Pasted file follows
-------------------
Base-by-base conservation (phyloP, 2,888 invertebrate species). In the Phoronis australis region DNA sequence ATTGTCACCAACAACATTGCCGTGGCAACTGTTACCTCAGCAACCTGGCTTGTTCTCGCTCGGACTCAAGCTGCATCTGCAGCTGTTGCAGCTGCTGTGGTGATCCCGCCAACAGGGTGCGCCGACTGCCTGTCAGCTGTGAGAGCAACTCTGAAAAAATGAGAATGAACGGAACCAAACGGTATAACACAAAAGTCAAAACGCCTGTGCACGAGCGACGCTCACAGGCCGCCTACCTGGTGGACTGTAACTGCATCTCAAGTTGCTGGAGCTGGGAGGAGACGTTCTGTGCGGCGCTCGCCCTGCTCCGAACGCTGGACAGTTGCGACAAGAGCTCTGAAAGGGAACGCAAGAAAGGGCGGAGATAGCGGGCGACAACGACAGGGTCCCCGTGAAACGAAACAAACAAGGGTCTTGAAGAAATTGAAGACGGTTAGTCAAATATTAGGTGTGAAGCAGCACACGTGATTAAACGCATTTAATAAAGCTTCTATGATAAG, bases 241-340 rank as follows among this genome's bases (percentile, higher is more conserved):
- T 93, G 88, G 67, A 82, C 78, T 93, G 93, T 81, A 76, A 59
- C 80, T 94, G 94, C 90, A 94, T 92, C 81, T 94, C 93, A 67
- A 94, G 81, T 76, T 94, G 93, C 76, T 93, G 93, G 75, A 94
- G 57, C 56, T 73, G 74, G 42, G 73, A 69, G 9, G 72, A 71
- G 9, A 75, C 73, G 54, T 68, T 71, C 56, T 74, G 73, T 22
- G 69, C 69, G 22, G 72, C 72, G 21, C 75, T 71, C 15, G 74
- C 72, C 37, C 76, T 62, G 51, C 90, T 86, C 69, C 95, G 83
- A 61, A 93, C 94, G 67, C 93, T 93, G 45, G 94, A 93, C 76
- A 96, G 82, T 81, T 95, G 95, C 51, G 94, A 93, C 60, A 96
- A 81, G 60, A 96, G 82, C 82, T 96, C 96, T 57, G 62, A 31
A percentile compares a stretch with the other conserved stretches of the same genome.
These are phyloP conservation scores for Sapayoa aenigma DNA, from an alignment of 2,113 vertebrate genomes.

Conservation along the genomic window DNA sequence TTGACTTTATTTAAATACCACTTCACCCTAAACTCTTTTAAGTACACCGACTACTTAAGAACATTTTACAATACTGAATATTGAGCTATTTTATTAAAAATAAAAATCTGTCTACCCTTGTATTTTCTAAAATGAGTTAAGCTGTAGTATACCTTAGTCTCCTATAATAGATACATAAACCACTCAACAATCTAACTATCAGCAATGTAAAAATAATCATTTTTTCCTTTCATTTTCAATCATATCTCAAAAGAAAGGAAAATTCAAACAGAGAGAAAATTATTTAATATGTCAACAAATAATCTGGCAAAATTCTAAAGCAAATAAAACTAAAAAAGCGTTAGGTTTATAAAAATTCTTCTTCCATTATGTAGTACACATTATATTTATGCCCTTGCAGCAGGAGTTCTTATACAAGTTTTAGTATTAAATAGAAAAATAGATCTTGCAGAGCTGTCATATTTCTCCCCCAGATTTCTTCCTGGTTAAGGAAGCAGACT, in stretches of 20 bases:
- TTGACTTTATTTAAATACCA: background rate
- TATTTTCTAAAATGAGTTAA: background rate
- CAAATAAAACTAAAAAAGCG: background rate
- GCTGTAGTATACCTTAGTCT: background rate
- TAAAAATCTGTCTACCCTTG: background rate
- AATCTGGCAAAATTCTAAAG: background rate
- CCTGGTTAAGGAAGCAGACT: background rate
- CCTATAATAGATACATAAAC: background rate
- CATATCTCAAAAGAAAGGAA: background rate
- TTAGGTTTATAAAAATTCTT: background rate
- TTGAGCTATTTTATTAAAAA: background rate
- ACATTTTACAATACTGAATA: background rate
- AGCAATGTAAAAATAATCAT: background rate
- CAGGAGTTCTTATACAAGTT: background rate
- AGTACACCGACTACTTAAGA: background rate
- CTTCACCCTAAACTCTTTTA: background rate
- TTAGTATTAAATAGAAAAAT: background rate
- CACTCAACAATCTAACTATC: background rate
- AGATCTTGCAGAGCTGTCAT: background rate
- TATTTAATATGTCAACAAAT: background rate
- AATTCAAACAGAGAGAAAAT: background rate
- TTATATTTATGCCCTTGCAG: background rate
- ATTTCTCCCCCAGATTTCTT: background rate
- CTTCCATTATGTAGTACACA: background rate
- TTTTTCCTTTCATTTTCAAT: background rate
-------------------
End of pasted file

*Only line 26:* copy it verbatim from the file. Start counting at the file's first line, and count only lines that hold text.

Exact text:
- ACATTTTACAATACTGAATA: background rate